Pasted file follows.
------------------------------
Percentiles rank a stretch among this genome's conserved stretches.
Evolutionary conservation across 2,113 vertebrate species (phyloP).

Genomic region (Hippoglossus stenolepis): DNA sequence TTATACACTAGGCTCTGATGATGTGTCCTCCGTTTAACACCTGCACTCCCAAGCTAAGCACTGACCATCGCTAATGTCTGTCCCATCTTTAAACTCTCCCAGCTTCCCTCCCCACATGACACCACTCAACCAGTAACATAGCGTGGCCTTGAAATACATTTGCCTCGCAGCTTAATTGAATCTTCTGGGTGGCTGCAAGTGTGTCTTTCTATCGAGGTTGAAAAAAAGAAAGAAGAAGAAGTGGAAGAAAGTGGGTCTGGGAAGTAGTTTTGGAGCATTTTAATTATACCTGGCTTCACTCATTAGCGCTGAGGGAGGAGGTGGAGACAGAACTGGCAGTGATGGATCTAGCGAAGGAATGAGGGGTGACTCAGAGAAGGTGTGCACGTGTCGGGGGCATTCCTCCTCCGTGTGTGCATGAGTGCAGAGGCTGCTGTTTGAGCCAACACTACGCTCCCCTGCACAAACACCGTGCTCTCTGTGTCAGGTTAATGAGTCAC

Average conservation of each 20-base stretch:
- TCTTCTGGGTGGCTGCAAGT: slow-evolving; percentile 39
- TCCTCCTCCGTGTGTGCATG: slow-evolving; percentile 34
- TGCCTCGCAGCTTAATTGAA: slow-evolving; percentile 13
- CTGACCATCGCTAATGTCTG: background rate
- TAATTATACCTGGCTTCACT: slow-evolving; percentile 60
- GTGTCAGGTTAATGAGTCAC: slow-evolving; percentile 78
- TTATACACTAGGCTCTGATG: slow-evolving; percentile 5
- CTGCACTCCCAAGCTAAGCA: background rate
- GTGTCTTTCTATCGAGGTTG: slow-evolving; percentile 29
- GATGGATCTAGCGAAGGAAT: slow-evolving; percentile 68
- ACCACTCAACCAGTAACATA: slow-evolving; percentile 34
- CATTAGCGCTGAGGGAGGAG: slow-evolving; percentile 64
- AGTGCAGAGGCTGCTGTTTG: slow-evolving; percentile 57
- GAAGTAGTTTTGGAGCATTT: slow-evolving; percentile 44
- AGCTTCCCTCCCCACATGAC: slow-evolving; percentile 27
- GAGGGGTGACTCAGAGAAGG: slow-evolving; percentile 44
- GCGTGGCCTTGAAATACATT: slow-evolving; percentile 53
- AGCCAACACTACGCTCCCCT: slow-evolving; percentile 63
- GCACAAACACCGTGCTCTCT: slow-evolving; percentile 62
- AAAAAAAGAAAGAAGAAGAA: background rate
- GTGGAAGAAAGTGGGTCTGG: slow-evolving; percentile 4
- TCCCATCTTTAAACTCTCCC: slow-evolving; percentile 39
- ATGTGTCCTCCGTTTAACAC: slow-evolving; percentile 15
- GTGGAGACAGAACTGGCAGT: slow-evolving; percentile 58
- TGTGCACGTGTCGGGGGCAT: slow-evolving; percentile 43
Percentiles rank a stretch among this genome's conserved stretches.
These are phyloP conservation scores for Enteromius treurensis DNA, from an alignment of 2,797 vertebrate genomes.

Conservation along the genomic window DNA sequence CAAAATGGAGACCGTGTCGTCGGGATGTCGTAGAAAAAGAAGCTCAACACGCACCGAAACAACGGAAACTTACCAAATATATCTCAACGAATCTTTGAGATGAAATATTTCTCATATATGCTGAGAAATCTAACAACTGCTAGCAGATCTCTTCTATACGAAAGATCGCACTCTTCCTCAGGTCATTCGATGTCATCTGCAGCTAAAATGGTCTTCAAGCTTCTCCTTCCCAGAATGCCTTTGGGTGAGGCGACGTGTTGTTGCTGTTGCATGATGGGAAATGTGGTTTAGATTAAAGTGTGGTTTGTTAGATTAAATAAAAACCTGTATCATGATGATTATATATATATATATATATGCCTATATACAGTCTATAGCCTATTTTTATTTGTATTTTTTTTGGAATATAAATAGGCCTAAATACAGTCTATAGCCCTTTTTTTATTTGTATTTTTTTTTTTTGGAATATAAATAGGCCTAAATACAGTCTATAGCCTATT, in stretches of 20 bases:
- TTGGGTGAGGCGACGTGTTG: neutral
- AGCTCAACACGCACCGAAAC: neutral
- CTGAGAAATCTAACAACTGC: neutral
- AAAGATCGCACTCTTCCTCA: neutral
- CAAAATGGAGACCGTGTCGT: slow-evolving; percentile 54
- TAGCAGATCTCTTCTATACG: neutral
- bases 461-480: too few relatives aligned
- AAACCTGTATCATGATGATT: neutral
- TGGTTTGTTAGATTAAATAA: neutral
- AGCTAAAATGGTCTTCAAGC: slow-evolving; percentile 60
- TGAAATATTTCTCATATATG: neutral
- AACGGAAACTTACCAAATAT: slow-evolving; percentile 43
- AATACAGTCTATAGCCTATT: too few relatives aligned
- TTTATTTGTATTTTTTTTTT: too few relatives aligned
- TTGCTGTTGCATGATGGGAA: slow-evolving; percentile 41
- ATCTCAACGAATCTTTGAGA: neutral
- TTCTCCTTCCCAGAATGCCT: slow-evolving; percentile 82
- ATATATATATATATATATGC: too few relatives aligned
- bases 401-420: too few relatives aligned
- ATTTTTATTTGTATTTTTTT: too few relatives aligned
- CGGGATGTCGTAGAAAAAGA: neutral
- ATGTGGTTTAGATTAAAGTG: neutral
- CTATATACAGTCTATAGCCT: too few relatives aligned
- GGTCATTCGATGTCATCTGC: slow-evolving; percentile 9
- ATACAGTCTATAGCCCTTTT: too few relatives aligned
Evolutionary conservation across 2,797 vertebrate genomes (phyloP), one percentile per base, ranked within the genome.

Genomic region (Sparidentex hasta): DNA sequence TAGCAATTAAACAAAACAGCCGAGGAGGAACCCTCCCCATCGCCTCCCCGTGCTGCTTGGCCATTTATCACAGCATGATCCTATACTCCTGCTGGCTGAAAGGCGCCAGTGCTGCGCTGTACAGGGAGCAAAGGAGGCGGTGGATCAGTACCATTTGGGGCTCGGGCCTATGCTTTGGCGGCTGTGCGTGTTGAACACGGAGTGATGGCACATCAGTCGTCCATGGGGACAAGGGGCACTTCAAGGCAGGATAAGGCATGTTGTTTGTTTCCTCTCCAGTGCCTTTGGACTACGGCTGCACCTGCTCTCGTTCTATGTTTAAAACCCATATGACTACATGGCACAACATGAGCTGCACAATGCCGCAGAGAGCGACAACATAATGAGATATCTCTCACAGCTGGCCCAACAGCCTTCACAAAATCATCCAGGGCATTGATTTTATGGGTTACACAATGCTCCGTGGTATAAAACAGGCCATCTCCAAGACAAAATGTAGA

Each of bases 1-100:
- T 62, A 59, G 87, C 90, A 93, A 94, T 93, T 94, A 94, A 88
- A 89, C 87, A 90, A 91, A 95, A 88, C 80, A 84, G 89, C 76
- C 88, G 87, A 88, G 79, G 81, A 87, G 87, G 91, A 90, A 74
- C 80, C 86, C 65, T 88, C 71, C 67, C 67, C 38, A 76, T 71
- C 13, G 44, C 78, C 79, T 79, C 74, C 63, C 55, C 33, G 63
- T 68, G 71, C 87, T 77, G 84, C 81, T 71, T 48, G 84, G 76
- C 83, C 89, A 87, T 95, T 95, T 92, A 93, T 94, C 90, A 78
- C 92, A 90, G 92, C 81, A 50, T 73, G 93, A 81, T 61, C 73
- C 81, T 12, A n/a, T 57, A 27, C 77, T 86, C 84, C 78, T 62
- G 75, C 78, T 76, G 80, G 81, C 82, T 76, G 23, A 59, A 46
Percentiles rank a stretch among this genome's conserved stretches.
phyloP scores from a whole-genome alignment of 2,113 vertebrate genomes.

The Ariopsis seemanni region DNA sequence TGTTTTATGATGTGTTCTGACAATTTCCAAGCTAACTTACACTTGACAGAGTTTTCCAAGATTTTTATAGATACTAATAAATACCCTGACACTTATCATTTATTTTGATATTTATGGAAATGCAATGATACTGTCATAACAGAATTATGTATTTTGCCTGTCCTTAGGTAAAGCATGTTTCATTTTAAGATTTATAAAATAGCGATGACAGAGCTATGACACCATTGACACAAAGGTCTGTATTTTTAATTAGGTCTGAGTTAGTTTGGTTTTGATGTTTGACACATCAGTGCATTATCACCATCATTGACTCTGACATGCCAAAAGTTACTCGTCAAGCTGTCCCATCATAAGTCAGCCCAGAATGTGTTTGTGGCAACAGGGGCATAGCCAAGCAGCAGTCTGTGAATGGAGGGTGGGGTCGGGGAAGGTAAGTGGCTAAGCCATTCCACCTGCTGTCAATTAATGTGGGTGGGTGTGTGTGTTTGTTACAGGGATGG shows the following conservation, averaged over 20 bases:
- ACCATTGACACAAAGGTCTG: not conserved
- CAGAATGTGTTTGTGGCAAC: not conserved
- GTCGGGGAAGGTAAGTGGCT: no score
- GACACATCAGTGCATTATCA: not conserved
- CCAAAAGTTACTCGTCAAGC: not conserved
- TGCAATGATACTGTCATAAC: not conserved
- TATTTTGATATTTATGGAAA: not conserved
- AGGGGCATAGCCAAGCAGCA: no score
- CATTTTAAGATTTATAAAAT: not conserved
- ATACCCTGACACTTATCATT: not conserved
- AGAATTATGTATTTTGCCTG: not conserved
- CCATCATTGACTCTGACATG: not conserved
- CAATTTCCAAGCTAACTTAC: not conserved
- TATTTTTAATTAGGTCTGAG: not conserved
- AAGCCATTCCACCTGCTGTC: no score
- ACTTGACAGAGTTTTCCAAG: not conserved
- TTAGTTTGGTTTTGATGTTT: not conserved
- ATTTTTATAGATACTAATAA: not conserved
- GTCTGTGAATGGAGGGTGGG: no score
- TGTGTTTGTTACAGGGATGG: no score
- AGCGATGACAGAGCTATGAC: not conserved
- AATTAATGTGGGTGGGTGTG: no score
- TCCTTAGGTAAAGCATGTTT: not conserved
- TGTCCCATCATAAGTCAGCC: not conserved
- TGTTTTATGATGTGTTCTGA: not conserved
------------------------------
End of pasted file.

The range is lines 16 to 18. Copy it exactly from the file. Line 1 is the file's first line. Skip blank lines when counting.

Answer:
- CATTAGCGCTGAGGGAGGAG: slow-evolving; percentile 64
- AGTGCAGAGGCTGCTGTTTG: slow-evolving; percentile 57
- GAAGTAGTTTTGGAGCATTT: slow-evolving; percentile 44